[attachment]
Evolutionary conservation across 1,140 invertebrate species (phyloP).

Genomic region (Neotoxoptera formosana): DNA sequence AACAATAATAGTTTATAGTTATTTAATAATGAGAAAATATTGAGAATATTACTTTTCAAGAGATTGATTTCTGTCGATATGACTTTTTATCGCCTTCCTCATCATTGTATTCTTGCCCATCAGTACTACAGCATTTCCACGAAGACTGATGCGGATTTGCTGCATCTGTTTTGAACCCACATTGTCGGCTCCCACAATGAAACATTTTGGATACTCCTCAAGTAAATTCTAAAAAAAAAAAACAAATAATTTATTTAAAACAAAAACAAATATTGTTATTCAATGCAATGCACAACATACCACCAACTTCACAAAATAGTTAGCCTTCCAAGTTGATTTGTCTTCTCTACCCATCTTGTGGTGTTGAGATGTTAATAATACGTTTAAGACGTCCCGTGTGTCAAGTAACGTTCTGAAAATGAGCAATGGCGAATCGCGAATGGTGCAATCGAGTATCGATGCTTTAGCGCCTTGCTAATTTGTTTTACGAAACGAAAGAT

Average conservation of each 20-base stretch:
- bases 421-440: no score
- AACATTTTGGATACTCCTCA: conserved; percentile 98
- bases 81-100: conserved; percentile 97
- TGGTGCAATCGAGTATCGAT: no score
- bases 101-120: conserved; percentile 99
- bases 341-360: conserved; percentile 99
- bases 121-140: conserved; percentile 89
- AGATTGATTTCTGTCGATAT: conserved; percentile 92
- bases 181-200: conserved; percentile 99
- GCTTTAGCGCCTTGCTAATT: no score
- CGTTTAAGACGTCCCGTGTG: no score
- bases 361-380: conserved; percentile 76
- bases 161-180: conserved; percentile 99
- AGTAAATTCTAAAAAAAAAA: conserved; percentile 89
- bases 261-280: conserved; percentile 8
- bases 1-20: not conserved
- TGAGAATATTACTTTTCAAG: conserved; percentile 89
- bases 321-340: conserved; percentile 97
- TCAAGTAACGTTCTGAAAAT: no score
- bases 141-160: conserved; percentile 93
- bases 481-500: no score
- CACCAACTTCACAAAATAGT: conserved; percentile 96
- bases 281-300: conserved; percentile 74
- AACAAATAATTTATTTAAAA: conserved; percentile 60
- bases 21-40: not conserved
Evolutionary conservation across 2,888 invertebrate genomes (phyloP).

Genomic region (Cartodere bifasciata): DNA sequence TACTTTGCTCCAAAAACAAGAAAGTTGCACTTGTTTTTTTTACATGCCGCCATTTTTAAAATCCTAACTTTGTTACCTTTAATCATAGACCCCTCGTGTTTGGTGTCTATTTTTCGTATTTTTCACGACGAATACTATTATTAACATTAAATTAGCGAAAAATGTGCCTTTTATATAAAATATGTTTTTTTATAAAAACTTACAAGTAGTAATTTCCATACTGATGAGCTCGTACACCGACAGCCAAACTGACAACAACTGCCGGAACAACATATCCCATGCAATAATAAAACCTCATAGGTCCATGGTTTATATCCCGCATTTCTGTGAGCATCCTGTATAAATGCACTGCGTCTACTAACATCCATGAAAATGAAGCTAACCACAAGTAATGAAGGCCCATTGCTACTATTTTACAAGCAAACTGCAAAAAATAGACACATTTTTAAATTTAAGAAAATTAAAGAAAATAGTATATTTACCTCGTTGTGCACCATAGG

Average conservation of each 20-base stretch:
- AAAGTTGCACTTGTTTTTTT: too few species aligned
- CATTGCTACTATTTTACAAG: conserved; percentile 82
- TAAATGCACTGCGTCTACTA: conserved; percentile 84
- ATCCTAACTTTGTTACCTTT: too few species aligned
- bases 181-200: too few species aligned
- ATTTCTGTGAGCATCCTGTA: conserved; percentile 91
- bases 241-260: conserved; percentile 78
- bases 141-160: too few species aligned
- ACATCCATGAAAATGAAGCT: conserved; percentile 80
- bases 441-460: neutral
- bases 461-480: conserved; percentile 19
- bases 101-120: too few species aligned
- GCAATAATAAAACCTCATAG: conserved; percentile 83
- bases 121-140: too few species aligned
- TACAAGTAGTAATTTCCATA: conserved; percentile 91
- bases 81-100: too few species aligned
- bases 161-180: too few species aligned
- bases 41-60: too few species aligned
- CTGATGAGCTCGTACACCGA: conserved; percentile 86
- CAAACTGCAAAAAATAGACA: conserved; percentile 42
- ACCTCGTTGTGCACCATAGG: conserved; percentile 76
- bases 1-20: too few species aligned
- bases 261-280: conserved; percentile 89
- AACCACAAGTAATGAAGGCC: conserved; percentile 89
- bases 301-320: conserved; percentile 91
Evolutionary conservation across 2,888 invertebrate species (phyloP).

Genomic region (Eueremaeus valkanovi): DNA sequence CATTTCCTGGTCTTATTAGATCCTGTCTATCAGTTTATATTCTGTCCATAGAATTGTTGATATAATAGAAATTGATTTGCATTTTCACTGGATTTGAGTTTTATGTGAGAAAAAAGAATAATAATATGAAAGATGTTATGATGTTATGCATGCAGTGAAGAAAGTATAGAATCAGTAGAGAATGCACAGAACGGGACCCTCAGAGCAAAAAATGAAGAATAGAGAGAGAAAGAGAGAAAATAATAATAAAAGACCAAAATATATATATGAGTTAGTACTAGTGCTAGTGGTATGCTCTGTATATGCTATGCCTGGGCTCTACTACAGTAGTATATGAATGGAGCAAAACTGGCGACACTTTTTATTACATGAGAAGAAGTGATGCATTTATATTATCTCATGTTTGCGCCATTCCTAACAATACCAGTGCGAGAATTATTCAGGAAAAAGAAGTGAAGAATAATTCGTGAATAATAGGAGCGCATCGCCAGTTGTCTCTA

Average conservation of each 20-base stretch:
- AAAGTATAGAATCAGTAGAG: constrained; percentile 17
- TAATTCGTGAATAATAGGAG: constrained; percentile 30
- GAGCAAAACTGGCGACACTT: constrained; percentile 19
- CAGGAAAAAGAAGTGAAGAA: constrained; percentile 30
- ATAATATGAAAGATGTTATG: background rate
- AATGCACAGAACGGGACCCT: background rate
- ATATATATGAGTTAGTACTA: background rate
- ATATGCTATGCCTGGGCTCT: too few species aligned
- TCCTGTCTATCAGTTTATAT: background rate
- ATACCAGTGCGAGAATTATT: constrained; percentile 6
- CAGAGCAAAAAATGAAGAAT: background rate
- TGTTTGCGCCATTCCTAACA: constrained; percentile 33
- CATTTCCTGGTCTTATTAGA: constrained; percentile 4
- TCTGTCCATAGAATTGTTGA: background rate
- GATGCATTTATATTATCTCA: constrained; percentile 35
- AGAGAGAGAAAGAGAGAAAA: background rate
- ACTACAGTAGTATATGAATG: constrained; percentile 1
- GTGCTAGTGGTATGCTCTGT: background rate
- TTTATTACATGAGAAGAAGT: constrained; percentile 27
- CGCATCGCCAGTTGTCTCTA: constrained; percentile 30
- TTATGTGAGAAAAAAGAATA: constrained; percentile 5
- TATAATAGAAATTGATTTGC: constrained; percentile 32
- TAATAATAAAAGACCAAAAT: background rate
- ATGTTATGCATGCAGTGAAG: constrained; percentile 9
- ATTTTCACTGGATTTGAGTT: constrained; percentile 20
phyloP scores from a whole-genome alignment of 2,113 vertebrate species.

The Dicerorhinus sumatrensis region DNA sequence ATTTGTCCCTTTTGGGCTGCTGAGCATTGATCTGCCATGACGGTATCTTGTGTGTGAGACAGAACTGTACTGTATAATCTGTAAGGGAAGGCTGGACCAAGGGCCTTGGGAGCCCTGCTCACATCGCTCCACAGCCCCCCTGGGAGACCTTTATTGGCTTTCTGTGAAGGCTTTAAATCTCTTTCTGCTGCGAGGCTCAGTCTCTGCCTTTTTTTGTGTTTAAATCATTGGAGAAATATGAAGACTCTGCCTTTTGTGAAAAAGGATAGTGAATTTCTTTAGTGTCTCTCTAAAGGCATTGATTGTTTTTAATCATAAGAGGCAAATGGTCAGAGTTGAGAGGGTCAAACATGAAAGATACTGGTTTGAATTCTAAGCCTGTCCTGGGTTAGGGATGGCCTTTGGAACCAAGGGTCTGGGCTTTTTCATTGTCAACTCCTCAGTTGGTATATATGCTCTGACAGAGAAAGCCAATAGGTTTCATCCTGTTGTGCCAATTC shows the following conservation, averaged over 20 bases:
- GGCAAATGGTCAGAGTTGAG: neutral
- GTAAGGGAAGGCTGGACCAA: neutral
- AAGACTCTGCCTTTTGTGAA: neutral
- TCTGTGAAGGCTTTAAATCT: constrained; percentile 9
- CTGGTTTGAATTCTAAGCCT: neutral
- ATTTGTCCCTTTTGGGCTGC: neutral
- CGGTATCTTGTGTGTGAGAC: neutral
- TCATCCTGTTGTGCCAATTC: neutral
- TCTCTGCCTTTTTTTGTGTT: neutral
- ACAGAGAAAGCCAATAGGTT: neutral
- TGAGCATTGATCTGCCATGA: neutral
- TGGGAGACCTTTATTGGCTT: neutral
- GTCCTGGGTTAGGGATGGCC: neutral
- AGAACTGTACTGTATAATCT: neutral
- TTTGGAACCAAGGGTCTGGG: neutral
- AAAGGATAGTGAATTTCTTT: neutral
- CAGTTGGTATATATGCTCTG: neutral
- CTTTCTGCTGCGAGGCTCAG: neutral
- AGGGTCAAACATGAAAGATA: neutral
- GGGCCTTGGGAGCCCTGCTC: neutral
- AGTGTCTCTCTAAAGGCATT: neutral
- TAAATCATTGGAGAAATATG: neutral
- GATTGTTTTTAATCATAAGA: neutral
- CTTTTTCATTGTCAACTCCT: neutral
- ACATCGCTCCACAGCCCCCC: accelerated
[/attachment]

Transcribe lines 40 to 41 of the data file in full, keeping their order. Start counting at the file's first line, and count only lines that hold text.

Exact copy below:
- ACATCCATGAAAATGAAGCT: conserved; percentile 80
- bases 441-460: neutral